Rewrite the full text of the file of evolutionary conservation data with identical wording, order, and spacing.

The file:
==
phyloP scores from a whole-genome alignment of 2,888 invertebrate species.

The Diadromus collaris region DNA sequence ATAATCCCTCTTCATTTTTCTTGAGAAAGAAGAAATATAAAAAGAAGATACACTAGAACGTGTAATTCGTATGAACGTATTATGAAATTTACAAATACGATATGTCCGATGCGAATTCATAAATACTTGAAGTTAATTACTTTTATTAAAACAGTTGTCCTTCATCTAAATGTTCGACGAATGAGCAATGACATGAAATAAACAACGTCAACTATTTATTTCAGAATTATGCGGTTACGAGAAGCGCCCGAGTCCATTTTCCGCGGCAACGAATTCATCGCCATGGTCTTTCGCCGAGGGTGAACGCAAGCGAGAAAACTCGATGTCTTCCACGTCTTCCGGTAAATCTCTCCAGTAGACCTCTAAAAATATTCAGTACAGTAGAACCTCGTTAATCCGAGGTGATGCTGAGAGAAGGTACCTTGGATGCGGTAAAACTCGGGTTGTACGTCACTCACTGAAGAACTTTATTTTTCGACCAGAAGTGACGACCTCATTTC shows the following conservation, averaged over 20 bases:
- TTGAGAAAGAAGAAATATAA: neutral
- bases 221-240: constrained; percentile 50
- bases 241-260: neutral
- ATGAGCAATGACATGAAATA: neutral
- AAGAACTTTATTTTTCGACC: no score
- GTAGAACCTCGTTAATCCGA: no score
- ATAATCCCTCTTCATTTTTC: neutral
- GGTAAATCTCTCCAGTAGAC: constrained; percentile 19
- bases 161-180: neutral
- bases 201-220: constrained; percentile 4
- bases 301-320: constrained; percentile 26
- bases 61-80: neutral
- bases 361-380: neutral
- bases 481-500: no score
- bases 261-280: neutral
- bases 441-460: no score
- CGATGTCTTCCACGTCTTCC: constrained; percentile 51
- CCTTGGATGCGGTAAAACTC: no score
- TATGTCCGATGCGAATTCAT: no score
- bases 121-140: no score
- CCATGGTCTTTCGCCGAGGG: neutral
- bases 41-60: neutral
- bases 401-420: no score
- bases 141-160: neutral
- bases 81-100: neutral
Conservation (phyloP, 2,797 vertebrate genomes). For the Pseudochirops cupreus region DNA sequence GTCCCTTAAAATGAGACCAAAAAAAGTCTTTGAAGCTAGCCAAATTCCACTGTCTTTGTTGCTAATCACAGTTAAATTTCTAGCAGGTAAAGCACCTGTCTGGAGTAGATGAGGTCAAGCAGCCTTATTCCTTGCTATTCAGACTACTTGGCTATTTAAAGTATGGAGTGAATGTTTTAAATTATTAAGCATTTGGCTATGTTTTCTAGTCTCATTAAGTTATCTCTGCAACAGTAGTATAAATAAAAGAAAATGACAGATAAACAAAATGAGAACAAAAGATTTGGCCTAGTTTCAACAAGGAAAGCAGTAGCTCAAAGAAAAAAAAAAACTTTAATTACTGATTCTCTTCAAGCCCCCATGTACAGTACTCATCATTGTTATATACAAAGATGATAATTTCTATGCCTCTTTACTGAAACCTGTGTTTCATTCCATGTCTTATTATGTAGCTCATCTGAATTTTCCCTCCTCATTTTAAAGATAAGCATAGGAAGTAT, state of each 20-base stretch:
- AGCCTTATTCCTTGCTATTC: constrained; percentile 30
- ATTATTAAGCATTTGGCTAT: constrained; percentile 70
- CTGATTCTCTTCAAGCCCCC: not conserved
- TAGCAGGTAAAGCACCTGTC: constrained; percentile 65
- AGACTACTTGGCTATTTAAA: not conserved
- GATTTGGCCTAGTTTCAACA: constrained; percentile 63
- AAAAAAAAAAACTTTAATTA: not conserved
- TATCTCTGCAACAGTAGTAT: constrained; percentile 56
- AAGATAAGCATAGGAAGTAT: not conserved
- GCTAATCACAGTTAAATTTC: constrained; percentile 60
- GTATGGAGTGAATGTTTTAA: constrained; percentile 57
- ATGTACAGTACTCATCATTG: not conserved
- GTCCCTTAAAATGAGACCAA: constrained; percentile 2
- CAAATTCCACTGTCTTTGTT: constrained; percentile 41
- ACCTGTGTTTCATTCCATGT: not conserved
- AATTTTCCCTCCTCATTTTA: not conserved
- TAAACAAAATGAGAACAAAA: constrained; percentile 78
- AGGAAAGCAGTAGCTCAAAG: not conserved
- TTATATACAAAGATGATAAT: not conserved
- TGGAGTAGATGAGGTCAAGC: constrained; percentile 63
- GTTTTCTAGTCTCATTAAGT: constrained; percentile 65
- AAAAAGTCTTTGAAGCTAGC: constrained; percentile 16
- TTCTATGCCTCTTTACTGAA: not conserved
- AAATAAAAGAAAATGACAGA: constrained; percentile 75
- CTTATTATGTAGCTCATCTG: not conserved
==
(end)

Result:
phyloP scores from a whole-genome alignment of 2,888 invertebrate species.

The Diadromus collaris region DNA sequence ATAATCCCTCTTCATTTTTCTTGAGAAAGAAGAAATATAAAAAGAAGATACACTAGAACGTGTAATTCGTATGAACGTATTATGAAATTTACAAATACGATATGTCCGATGCGAATTCATAAATACTTGAAGTTAATTACTTTTATTAAAACAGTTGTCCTTCATCTAAATGTTCGACGAATGAGCAATGACATGAAATAAACAACGTCAACTATTTATTTCAGAATTATGCGGTTACGAGAAGCGCCCGAGTCCATTTTCCGCGGCAACGAATTCATCGCCATGGTCTTTCGCCGAGGGTGAACGCAAGCGAGAAAACTCGATGTCTTCCACGTCTTCCGGTAAATCTCTCCAGTAGACCTCTAAAAATATTCAGTACAGTAGAACCTCGTTAATCCGAGGTGATGCTGAGAGAAGGTACCTTGGATGCGGTAAAACTCGGGTTGTACGTCACTCACTGAAGAACTTTATTTTTCGACCAGAAGTGACGACCTCATTTC shows the following conservation, averaged over 20 bases:
- TTGAGAAAGAAGAAATATAA: neutral
- bases 221-240: constrained; percentile 50
- bases 241-260: neutral
- ATGAGCAATGACATGAAATA: neutral
- AAGAACTTTATTTTTCGACC: no score
- GTAGAACCTCGTTAATCCGA: no score
- ATAATCCCTCTTCATTTTTC: neutral
- GGTAAATCTCTCCAGTAGAC: constrained; percentile 19
- bases 161-180: neutral
- bases 201-220: constrained; percentile 4
- bases 301-320: constrained; percentile 26
- bases 61-80: neutral
- bases 361-380: neutral
- bases 481-500: no score
- bases 261-280: neutral
- bases 441-460: no score
- CGATGTCTTCCACGTCTTCC: constrained; percentile 51
- CCTTGGATGCGGTAAAACTC: no score
- TATGTCCGATGCGAATTCAT: no score
- bases 121-140: no score
- CCATGGTCTTTCGCCGAGGG: neutral
- bases 41-60: neutral
- bases 401-420: no score
- bases 141-160: neutral
- bases 81-100: neutral
Conservation (phyloP, 2,797 vertebrate genomes). For the Pseudochirops cupreus region DNA sequence GTCCCTTAAAATGAGACCAAAAAAAGTCTTTGAAGCTAGCCAAATTCCACTGTCTTTGTTGCTAATCACAGTTAAATTTCTAGCAGGTAAAGCACCTGTCTGGAGTAGATGAGGTCAAGCAGCCTTATTCCTTGCTATTCAGACTACTTGGCTATTTAAAGTATGGAGTGAATGTTTTAAATTATTAAGCATTTGGCTATGTTTTCTAGTCTCATTAAGTTATCTCTGCAACAGTAGTATAAATAAAAGAAAATGACAGATAAACAAAATGAGAACAAAAGATTTGGCCTAGTTTCAACAAGGAAAGCAGTAGCTCAAAGAAAAAAAAAAACTTTAATTACTGATTCTCTTCAAGCCCCCATGTACAGTACTCATCATTGTTATATACAAAGATGATAATTTCTATGCCTCTTTACTGAAACCTGTGTTTCATTCCATGTCTTATTATGTAGCTCATCTGAATTTTCCCTCCTCATTTTAAAGATAAGCATAGGAAGTAT, state of each 20-base stretch:
- AGCCTTATTCCTTGCTATTC: constrained; percentile 30
- ATTATTAAGCATTTGGCTAT: constrained; percentile 70
- CTGATTCTCTTCAAGCCCCC: not conserved
- TAGCAGGTAAAGCACCTGTC: constrained; percentile 65
- AGACTACTTGGCTATTTAAA: not conserved
- GATTTGGCCTAGTTTCAACA: constrained; percentile 63
- AAAAAAAAAAACTTTAATTA: not conserved
- TATCTCTGCAACAGTAGTAT: constrained; percentile 56
- AAGATAAGCATAGGAAGTAT: not conserved
- GCTAATCACAGTTAAATTTC: constrained; percentile 60
- GTATGGAGTGAATGTTTTAA: constrained; percentile 57
- ATGTACAGTACTCATCATTG: not conserved
- GTCCCTTAAAATGAGACCAA: constrained; percentile 2
- CAAATTCCACTGTCTTTGTT: constrained; percentile 41
- ACCTGTGTTTCATTCCATGT: not conserved
- AATTTTCCCTCCTCATTTTA: not conserved
- TAAACAAAATGAGAACAAAA: constrained; percentile 78
- AGGAAAGCAGTAGCTCAAAG: not conserved
- TTATATACAAAGATGATAAT: not conserved
- TGGAGTAGATGAGGTCAAGC: constrained; percentile 63
- GTTTTCTAGTCTCATTAAGT: constrained; percentile 65
- AAAAAGTCTTTGAAGCTAGC: constrained; percentile 16
- TTCTATGCCTCTTTACTGAA: not conserved
- AAATAAAAGAAAATGACAGA: constrained; percentile 75
- CTTATTATGTAGCTCATCTG: not conserved